Define Golf Slice

By Teresa Justine Kelly

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A golf slice is a direction the ball travels after the club head has made impact. The sliced shot--one where the ball curves severely to the right for a right-handed golfer--is a common shot made by most beginner golfers.


An open stance, an outside-in swing path, an open club face at impact, incorrect alignment and fast tempo can contribute to a sliced shot.


Always align your club face to an intermediate and primary target, then step into the shot with your right foot first. Your feet, hips and shoulders should be parallel to the target line.


Staying on plane will greatly reduce your risks of slicing a shot. The butt of the shaft of your club should be pointing at or near the ball in your downswing. If the shaft is above the ideal plane, it will be too steep; below plane, it will be too flat.


A swing that is too fast will throw you off your swing sequence, causing you to slice the ball. Rhythm and tempo are key to a smooth, solid golf shot.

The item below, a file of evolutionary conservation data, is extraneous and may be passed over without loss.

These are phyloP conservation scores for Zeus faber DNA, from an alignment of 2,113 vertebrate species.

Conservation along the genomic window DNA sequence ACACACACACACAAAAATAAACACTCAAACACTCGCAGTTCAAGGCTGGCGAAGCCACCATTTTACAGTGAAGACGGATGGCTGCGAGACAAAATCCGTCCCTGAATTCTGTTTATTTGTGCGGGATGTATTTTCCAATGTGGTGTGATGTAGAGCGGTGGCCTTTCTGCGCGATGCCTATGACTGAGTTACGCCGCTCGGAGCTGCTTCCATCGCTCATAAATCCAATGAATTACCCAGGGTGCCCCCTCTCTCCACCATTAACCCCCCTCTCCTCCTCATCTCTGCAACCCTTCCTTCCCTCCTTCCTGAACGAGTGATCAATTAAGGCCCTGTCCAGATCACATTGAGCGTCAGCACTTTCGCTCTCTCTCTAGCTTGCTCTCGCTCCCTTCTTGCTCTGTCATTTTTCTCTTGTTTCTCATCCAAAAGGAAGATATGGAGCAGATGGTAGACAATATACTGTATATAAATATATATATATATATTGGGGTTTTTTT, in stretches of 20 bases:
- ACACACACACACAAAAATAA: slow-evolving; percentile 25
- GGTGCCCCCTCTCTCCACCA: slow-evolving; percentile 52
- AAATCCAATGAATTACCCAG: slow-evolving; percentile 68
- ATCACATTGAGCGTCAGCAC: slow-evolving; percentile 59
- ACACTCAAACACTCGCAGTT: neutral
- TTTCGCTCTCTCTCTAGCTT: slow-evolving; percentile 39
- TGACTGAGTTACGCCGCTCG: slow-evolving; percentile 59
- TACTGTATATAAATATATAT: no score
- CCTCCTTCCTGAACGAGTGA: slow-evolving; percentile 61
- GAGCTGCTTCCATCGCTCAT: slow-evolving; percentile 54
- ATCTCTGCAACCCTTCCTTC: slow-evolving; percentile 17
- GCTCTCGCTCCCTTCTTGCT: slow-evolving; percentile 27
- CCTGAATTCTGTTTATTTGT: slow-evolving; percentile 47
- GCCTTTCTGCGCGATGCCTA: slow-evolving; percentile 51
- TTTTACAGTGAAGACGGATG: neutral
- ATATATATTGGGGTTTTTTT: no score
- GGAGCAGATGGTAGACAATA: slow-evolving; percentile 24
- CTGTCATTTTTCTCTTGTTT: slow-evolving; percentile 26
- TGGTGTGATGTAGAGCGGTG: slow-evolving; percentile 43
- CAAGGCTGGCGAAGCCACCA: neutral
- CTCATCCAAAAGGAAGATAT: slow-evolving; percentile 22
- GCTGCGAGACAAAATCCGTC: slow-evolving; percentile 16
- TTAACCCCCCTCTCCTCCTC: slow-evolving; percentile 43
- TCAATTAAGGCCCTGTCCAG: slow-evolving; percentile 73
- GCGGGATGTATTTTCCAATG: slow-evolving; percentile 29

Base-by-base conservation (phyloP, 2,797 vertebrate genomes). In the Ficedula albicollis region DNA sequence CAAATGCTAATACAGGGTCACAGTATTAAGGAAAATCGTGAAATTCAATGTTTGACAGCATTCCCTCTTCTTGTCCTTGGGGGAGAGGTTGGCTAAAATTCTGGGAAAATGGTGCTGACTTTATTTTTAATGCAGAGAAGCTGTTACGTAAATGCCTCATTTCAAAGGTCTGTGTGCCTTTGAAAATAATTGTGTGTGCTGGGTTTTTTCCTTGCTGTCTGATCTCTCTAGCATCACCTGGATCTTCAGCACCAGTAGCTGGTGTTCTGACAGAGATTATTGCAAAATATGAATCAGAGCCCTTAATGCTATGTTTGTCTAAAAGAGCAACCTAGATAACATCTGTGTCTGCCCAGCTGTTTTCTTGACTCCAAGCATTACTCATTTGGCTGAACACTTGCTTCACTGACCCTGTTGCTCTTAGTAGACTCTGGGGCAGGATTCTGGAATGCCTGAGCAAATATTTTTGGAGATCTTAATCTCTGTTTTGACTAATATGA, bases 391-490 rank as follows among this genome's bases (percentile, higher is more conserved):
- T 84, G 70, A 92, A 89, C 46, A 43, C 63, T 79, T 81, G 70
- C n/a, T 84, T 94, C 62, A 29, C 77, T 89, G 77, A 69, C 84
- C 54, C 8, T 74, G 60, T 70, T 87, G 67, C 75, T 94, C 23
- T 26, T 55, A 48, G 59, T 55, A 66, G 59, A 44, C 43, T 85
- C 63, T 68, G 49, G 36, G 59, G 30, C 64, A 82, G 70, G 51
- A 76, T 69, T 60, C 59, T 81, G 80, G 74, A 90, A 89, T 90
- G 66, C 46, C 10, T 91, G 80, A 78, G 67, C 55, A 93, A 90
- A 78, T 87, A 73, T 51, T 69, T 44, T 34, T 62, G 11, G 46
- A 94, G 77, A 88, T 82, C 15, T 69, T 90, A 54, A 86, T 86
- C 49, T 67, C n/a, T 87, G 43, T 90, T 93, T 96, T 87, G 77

Positioning your body left of the target to avoid a sliced shot will create an open stance, causing the club face to open at impact, inhibiting proper release and resulting in a blocked shot to the right.


Proper alignment so your body is parallel to the target and your club face is square to the target, along with the correct swing plane and tempo, will cure the sliced golf shot.

About the Author

Teresa Kelly graduated from the University of Waterloo with a Bachelor of Arts degree in history. She was an editor for seven years for several magazines and publishing houses. Kelly is an avid golfer, a well-known children's book and golf author, and is currently the president of Highview Press/Golfing Lady that produces all occasion golf greeting cards.